CWS’s Barry Shade was CWS Associate Director for Domestic Emergency Response for the past five years and his work with the organization reflects the breadth of CWS’s work as a partner with Week of Compassion..
His career with the U.S. Air Force, from 1972 to 2002 made him an ideal for emergency response work. As it happened, he was involved in disaster preparedness and response work for much of that time, mostly in the U.S. Midwest but also in Turkey, Bulgaria and Saudi Arabia where he dealt with everything from a crashed airplane to flooding and fires.
Barry came out of his first retirement in 2008 to work for the Federal Emergency Management Agency. This assignment is what took Barry to Olathe, KS where he joined St. Andrew Christian Church (Disciples of Christ). He served FEMA as a public assistance officer, doing disaster assessments and preparing grants for disaster-affected communities, mostly in Iowa, Nebraska and Alabama.
When he wasn’t on the road with FEMA, Barry participated in several Disciple Volunteering mission trips to New Orleans to help rebuild houses damaged or destroyed by Hurricane Katrina.
It was on one of those trips that he heard from the trip leader about the job opening at Church World Service. “Perfect,” Barry said. “I had been looking for full-time work with a nonprofit that would use my disaster preparedness, assessment, resource development and managerial experience.”
Working closely with his team of emergency response specialists, Barry represented CWS to an extensive network of secular and faith-based disaster professionals across the United States and led the team’s collaboration with disaster response staff at CWS participating communions.
He managed a robust program that, during his tenure, touched disaster survivors in all 50 states and several U.S. territories. Among program elements: rapid dispatch of CWS Kits and Blankets worth hundreds of thousands of dollars to disaster sites as requested by partners on the ground, and support for the formation of local long-term recovery groups with start-up grants and by organizing training in what it takes to put a community back together following a disaster.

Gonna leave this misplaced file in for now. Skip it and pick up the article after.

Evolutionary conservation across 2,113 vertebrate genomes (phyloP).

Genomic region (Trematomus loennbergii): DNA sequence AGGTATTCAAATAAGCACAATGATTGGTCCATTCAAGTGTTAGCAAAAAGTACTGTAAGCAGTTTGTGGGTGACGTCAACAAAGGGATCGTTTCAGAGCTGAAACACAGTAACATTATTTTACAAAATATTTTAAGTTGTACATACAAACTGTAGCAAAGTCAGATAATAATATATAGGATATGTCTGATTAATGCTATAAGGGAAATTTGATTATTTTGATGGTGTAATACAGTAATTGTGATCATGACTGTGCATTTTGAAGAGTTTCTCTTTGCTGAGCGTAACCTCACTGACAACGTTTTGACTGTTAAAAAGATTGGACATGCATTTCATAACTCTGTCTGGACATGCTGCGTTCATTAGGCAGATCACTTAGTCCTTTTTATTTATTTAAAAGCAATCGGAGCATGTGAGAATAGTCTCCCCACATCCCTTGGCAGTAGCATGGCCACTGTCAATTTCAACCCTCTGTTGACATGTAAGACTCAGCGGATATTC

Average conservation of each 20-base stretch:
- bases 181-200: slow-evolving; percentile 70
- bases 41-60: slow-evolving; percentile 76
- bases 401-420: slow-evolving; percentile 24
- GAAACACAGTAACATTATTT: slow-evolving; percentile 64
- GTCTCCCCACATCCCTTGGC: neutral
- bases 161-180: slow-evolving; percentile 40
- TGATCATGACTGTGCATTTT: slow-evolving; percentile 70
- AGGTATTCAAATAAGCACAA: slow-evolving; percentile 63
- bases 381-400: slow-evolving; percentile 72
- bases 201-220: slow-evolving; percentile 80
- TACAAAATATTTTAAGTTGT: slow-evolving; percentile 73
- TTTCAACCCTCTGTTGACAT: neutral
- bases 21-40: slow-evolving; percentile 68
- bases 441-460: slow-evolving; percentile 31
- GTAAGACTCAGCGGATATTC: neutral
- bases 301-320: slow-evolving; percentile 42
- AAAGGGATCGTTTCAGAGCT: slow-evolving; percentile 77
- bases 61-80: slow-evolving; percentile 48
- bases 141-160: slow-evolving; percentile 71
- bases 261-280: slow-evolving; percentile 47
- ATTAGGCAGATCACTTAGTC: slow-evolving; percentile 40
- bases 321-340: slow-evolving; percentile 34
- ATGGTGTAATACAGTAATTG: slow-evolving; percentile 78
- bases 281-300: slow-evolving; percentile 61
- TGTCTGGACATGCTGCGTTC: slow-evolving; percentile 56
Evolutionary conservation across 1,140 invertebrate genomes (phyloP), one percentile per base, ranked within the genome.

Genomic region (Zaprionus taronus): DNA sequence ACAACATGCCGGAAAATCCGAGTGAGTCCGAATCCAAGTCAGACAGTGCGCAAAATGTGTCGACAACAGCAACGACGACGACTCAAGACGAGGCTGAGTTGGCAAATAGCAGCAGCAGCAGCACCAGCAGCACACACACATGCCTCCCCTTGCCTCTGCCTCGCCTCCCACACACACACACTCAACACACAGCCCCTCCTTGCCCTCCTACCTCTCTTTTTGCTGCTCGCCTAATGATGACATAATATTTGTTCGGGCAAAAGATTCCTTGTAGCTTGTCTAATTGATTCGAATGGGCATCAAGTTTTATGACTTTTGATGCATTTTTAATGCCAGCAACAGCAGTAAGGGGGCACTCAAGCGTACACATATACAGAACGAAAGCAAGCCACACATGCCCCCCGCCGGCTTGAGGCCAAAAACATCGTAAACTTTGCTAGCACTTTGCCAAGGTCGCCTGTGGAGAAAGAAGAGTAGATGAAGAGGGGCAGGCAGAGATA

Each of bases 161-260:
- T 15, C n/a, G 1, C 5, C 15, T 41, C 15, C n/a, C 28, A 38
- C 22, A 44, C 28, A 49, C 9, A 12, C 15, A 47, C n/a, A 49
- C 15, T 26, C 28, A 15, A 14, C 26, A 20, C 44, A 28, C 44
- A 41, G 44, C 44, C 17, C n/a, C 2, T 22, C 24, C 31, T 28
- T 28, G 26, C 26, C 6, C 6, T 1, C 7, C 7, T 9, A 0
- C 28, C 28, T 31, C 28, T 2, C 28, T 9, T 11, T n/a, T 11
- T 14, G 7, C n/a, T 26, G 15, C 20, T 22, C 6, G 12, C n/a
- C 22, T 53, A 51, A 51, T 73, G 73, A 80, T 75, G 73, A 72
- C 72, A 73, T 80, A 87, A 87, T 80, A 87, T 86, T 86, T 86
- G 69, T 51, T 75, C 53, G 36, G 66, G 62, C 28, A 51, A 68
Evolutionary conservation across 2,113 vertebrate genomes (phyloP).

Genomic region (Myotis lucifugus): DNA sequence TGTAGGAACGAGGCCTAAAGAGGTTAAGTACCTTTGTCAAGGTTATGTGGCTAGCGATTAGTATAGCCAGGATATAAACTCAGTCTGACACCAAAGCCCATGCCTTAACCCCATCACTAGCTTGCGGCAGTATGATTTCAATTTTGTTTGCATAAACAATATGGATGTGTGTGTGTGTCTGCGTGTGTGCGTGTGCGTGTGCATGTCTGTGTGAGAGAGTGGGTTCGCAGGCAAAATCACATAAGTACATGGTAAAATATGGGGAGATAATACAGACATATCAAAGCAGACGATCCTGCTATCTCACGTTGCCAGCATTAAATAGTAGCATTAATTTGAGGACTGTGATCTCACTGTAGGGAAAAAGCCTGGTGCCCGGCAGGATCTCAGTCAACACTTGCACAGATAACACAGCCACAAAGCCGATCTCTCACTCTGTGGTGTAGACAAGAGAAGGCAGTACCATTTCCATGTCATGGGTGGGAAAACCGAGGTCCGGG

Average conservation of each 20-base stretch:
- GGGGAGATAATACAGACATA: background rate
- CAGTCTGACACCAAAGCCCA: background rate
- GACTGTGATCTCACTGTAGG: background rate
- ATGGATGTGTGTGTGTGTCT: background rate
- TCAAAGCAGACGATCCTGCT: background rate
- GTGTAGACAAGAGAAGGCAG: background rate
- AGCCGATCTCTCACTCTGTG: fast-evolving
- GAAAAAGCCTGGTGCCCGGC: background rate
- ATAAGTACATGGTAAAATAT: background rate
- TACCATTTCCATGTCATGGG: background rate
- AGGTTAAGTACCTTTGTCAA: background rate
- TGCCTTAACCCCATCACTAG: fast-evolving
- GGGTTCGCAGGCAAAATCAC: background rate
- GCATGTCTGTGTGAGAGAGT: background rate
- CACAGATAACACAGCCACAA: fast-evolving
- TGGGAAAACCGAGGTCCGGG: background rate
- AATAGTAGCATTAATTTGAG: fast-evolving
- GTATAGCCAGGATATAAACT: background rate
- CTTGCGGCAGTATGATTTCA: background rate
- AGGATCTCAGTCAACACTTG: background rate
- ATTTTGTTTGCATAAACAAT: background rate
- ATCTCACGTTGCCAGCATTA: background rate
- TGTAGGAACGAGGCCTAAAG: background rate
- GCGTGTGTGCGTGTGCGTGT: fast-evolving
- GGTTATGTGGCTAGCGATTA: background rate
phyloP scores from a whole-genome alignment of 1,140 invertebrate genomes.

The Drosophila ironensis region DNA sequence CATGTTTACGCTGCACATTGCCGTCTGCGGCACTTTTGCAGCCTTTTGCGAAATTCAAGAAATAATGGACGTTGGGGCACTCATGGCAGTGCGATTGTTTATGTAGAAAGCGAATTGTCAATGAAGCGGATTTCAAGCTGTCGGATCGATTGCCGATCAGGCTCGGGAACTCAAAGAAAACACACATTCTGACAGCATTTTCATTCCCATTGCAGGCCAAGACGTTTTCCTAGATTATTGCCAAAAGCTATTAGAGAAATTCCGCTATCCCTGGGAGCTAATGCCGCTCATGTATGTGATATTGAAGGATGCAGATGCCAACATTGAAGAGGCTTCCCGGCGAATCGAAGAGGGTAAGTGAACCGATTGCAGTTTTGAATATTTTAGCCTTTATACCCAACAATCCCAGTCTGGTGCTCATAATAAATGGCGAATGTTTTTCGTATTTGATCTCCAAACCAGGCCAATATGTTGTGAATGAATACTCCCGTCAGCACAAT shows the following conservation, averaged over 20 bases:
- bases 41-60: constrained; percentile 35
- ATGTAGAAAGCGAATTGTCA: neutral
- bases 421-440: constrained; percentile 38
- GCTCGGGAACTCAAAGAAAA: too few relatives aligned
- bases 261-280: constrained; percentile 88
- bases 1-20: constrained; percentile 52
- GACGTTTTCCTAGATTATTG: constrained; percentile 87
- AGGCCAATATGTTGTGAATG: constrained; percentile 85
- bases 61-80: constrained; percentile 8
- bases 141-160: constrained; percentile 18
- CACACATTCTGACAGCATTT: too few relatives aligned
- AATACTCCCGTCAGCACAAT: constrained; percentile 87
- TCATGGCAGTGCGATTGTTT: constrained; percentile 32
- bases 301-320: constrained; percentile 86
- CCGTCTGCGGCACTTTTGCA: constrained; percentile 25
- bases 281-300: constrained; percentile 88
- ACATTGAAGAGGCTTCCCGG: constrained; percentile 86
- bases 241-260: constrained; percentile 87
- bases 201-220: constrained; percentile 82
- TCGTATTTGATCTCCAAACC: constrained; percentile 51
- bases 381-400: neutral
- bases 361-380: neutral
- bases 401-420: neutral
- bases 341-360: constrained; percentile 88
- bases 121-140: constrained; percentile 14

Another key training piece: CWS U.S. disaster response webinars, reaching thousands of disaster response specialists on subjects ranging from “Long-Term Recovery Basics” to “Health and Safety in Disaster Recovery” to “Disability and Disaster.” Barry and his team also have coached countless numbers on conference calls and in one-on-one conversations by telephone or in person.
“In my five years with CWS, the training piece has been the most gratifying,” Barry said. “Much of what it takes to rebuild a community is knowledge – and more than anything else, at Church World Service we are trainers. The result: so many more individuals and communities across the United States better able to withstand and recover from disaster.”
One of his post-CWS trips will be his first visit to his congregation’s sister community in El Salvador, El Higueral, a community ravaged during the country’s 1980s civil war. For 20 years now, the congregation has been helping El Higueral recover with visits and material assistance ranging from medical supplies and soccer balls to college scholarships. The current project is to supply safer, cleaner stoves selected by the community.